Oscar Pistorius
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Oscar Pistorius sentencing date set

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PRETORIA, South Africa (AP) — A judge on Tuesday let Oscar Pistorius remain under house arrest at his uncle’s mansion and set an April sentencing date, five days after an appeals court convicted the double-amputee Olympian of murder for killing his girlfriend.

In the meantime, Pistorius’ legal team plans to appeal his murder conviction in South Africa’s highest court, the Constitutional Court, chief defense lawyer Barry Roux said.

In convicting Pistorius on Thursday of murdering girlfriend Reeva Steenkamp, the Supreme Court of Appeal threw out a lower court’s lesser manslaughter conviction. The appeals court said Pistorius should be sentenced by the lower court.

Judge Aubrey Ledwaba of that court, the North Gauteng High Court, set April 18 for the sentencing and granted Pistorius bail of $692, extending his house arrest until then. The judge said Pistorius will be placed under electronic monitoring and may only leave his uncle’s home between 7 a.m. and 12 p.m. Pistorius’ bail is a fraction of the $113,000 bail he paid when he first appeared in court for the 2013 shooting.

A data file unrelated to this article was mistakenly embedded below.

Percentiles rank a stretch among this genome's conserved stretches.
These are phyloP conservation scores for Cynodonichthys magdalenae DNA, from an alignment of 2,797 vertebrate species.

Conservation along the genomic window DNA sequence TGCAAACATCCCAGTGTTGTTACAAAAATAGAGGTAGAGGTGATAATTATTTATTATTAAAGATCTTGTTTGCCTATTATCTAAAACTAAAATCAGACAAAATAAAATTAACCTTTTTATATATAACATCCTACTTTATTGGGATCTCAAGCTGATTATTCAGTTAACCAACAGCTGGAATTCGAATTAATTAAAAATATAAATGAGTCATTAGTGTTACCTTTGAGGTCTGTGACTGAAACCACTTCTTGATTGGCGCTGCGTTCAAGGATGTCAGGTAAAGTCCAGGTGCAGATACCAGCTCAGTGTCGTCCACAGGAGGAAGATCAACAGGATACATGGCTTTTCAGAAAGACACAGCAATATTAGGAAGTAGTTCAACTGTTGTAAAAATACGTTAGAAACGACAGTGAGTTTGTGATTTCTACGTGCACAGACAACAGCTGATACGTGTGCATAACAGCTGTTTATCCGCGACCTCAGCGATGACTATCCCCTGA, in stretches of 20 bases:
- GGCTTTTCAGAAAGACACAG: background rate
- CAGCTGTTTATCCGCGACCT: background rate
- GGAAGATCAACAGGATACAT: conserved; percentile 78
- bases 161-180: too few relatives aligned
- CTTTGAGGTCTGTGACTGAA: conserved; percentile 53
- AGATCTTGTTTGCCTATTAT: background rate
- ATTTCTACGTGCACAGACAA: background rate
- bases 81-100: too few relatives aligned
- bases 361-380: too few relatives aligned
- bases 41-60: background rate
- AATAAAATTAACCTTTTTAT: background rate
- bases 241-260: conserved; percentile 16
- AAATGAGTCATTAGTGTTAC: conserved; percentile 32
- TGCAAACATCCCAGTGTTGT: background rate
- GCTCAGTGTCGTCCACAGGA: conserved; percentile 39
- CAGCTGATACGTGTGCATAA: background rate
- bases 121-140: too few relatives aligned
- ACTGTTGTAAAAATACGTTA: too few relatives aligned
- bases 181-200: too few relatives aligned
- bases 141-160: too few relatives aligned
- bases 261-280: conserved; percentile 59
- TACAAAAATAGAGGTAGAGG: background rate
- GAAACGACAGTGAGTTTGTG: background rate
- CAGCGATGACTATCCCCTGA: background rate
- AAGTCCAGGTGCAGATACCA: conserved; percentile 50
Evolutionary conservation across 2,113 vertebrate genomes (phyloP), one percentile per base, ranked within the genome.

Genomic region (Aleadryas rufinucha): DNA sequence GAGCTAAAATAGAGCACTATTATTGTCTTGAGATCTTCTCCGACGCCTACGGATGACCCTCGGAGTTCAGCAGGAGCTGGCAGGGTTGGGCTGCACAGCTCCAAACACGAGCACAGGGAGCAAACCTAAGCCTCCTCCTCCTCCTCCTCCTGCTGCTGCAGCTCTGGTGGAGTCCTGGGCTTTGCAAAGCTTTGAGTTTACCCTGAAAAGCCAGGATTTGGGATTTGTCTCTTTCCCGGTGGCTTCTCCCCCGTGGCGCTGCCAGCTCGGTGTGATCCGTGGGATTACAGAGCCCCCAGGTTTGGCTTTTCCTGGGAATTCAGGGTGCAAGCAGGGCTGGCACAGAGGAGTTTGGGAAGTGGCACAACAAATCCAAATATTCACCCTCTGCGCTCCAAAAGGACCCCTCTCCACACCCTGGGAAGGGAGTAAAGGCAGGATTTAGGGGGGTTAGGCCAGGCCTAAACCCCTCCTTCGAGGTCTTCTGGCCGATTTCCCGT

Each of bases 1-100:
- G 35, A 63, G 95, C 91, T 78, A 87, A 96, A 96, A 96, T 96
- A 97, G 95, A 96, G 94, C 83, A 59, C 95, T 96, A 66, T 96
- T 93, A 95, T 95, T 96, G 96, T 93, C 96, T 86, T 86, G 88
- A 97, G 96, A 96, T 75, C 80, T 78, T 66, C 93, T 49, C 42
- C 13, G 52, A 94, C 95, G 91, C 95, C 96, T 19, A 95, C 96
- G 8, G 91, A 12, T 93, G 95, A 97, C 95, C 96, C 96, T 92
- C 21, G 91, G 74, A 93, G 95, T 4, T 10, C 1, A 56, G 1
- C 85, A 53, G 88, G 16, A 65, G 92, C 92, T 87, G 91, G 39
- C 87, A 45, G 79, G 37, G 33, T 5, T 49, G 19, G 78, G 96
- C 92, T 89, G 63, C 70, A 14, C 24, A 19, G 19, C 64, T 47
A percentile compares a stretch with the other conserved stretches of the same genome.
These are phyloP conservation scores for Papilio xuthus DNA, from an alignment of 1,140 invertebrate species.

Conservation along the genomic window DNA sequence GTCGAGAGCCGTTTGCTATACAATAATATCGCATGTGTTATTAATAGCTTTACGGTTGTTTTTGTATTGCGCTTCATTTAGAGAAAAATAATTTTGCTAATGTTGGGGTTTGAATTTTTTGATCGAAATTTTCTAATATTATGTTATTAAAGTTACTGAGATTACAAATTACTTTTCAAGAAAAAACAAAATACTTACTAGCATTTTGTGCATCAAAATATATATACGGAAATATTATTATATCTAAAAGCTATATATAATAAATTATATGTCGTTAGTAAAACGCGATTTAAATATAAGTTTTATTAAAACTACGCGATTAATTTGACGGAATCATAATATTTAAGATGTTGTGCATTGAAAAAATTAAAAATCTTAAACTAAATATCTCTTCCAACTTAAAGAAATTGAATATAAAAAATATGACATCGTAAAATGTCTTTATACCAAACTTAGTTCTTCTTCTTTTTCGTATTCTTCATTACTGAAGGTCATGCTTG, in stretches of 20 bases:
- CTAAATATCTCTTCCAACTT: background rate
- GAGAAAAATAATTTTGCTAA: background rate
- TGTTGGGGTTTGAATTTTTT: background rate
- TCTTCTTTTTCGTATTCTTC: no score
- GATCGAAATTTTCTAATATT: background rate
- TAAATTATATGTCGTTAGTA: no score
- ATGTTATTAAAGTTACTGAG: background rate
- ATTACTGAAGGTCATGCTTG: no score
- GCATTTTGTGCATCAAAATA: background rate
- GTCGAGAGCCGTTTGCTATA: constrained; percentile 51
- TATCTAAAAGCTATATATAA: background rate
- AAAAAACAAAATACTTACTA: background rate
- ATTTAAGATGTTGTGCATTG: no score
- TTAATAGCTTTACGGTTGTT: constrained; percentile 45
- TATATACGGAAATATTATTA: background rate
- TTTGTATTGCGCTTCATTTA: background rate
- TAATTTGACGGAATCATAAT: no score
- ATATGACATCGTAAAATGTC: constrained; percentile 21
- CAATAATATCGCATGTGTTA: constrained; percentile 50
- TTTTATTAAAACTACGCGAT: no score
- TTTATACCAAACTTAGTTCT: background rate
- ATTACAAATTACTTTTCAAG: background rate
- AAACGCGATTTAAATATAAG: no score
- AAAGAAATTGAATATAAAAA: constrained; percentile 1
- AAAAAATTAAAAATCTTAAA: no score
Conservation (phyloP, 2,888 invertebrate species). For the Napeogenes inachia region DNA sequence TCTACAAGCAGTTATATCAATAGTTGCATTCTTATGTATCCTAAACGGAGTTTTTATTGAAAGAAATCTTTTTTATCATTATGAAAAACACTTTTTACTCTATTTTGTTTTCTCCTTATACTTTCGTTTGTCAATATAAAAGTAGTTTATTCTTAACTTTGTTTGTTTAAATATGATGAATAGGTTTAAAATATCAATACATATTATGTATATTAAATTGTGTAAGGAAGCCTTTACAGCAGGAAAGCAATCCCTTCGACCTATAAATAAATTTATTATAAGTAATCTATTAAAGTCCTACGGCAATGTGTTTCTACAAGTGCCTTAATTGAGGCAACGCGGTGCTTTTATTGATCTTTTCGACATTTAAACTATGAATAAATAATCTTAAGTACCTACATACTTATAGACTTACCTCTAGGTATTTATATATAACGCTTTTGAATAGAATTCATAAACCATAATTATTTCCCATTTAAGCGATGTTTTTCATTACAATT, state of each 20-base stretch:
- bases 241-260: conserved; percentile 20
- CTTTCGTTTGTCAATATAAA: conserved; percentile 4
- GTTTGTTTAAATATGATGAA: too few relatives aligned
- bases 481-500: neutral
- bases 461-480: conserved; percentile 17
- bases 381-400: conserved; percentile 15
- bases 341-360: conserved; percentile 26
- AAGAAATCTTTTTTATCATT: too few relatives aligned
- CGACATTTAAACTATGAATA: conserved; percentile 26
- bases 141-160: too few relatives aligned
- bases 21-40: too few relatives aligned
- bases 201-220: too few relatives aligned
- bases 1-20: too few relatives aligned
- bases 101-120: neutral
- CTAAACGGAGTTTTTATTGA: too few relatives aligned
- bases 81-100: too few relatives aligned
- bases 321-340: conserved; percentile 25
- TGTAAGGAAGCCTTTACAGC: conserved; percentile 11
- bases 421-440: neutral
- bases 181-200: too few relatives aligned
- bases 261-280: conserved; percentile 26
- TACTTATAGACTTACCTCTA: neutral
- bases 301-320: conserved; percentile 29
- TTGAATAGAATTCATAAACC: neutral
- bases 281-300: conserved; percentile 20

Prosecution spokesman Luvuyo Mfaku, speaking outside court, said the April date would allow the Constitutional Court time to decide whether it would hear Pistorius’ appeal. The defense has 15 days to submit appeal papers to the Constitutional Court, Mfaku said.

Pistorius may not travel further than a 12-mile (20-kilometer) radius outside of his uncle’s mansion in a Pretoria suburb, the judge ruled. He must also hand over his passport to the police.

Earlier, the state argued that Pistorius may try to flee, and asked for strict bail conditions but did not say he should be sent back to prison before sentencing.